Something that can give a quick look at the number of back links a page or site has is absolutely necessary. This way they can find an ideal page or site when you have multiples that seem equal. The SEOmoz Toolbar is a great on for Firefox or Chrome. There’s also SEO Site Tools for Chrome, which pulls back links from Majestic.

Firebug  Firebug
This kind of depends on how HTML savvy your trainee is, but Firebug comes in handy on several occasions, especially if they’re dealing with a site owner who usually outsources their development and doesn’t know how to make changes on their own.

IP Address tool  Bulk IP Checker
This isn’t always needed, but if your link builder is going to be working on a site that’s getting tons of links, you may want to avoid getting several links on the same Class C IP address. This is useful if they’re talking to someone who owns several sites. I like to use Authority Domains Bulk IP Checker. It has a CSV export function, which comes in handy.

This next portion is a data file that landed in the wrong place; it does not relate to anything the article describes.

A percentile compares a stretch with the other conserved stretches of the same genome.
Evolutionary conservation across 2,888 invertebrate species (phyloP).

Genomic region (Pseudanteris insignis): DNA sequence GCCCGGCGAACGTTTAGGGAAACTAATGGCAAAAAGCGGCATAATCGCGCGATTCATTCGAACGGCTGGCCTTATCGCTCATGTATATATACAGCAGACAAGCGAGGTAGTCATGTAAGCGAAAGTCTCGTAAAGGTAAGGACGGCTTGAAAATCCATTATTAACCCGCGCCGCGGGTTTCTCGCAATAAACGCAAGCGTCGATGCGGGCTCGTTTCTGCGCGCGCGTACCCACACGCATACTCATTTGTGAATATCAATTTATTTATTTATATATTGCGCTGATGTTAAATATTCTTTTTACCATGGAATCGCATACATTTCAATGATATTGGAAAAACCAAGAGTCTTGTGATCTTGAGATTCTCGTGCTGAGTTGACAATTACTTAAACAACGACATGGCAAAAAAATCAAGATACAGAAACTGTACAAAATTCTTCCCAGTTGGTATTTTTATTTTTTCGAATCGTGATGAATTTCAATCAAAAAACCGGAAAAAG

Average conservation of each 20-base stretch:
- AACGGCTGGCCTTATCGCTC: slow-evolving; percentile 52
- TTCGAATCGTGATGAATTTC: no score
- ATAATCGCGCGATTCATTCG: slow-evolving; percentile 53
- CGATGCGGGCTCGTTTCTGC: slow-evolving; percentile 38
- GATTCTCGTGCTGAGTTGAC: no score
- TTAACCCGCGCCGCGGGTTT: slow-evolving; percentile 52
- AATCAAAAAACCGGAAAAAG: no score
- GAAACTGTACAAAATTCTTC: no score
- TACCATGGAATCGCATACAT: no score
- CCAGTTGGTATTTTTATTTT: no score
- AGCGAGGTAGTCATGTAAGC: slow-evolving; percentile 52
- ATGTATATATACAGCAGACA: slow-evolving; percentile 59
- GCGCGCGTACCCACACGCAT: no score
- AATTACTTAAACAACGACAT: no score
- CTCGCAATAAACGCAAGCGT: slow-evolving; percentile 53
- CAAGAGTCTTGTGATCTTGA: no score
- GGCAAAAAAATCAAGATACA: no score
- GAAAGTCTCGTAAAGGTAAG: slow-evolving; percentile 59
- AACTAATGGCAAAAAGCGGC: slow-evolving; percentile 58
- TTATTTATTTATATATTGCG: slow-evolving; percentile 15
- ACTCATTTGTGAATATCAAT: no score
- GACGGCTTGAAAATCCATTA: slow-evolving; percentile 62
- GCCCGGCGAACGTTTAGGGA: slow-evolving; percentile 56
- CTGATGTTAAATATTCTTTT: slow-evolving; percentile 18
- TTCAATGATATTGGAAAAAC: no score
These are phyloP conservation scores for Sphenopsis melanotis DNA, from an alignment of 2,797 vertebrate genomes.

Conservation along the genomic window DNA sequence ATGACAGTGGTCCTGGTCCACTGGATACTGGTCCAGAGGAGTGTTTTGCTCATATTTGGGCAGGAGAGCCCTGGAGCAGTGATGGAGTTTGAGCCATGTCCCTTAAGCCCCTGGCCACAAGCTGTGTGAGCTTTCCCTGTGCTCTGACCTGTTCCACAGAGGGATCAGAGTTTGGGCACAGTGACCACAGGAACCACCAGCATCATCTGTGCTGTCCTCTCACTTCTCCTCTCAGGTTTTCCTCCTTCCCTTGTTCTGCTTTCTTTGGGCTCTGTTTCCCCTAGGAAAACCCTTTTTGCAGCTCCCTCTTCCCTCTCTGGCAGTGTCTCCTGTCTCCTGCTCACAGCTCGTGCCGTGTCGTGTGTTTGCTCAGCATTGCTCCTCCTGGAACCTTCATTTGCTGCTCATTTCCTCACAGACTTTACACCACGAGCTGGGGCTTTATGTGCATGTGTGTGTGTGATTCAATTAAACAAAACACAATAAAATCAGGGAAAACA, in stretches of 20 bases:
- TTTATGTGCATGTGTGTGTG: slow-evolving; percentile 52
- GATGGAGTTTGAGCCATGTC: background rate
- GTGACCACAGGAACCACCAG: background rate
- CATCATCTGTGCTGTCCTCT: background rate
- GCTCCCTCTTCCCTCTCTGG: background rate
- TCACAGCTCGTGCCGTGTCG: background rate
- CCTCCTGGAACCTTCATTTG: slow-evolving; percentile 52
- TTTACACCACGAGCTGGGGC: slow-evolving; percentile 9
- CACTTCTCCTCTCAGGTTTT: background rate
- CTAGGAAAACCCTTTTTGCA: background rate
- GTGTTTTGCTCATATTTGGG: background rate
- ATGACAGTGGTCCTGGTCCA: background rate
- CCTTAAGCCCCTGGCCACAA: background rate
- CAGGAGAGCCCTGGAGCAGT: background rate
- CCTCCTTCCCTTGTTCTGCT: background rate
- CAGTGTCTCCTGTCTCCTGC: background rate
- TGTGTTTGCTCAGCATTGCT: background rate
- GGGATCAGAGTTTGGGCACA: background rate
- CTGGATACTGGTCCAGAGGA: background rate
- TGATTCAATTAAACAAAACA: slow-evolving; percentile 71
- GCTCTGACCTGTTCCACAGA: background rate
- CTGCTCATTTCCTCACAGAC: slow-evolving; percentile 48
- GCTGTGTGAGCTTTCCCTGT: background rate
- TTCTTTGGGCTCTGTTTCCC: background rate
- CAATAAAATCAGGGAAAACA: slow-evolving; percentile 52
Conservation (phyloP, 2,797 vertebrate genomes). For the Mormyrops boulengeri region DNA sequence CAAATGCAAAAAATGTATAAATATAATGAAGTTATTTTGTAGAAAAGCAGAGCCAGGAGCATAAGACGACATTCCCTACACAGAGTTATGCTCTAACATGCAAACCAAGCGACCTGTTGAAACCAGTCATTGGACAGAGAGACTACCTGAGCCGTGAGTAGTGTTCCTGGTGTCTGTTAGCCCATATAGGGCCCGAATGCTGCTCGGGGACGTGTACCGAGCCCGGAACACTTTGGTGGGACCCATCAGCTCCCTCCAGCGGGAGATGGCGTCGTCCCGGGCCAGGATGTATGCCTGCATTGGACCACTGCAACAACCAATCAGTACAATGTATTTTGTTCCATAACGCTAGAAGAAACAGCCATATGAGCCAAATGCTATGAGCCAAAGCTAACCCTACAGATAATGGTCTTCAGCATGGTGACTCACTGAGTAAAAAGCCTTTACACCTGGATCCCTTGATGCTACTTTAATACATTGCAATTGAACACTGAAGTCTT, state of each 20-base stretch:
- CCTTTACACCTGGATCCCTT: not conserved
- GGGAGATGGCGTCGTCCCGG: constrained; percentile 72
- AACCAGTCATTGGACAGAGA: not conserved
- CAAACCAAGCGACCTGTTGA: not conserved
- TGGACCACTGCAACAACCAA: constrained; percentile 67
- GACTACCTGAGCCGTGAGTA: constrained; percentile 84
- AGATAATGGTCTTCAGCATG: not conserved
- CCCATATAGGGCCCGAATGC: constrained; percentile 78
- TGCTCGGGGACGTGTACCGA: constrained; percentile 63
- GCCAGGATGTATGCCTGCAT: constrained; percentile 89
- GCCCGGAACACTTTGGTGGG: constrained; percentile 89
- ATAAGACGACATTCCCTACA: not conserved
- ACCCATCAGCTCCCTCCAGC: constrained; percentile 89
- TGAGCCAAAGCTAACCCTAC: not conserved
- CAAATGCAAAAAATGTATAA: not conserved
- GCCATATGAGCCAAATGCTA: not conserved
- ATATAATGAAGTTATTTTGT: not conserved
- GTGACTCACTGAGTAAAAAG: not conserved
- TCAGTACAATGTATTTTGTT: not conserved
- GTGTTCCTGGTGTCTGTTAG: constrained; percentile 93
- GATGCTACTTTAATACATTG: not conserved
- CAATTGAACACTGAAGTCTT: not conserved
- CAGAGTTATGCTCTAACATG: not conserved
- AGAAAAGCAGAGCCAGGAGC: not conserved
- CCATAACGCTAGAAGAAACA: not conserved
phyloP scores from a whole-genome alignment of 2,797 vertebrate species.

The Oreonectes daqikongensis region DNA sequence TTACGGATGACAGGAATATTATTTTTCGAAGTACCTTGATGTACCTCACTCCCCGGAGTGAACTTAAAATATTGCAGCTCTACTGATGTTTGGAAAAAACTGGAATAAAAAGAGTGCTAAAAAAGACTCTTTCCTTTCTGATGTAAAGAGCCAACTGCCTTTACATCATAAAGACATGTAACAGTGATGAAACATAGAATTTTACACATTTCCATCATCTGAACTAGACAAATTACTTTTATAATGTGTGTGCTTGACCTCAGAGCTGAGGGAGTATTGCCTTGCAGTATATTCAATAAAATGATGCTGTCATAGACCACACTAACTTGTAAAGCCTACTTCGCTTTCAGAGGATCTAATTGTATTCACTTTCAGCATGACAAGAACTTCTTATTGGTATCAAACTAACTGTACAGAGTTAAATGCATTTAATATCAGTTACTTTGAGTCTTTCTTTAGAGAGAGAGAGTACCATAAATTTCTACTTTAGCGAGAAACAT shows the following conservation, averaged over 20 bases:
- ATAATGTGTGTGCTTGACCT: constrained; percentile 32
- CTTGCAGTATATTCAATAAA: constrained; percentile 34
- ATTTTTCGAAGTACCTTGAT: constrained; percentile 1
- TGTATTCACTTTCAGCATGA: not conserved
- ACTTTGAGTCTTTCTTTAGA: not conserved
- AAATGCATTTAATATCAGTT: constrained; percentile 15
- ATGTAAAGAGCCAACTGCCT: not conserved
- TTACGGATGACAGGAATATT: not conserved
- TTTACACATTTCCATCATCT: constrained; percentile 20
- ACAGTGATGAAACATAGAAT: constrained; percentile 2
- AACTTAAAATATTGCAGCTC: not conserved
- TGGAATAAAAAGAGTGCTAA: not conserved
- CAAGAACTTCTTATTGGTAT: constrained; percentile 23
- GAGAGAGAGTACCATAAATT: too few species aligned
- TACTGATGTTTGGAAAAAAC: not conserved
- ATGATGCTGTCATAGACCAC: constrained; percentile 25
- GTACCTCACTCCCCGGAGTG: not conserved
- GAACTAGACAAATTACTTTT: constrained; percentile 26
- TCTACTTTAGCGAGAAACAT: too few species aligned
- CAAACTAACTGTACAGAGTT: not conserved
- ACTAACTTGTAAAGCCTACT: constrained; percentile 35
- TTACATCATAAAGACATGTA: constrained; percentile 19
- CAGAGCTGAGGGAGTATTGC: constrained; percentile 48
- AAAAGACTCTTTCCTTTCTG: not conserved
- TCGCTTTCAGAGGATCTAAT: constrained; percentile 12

photoshop  Illustration Program
At one point or another, your link building trainee will run into a picky site owner: someone who absolutely must have your logo in a 150×150 format or someone demanding images for a guest post they contributed, for example. Either way, it’s usually not too complicated, but be sure they at least have a simple illustration program to use in those situations.

2) Reading Material

reading material

You must be careful to not force too much information on them too quickly. I often see someone hand a trainee 30 links to articles and says, “read this”. It can work, but for someone fresh to the SEO industry, it’s very intimidating. They won’t grasp all the terms and a lot of information will go in one ear and right out the other.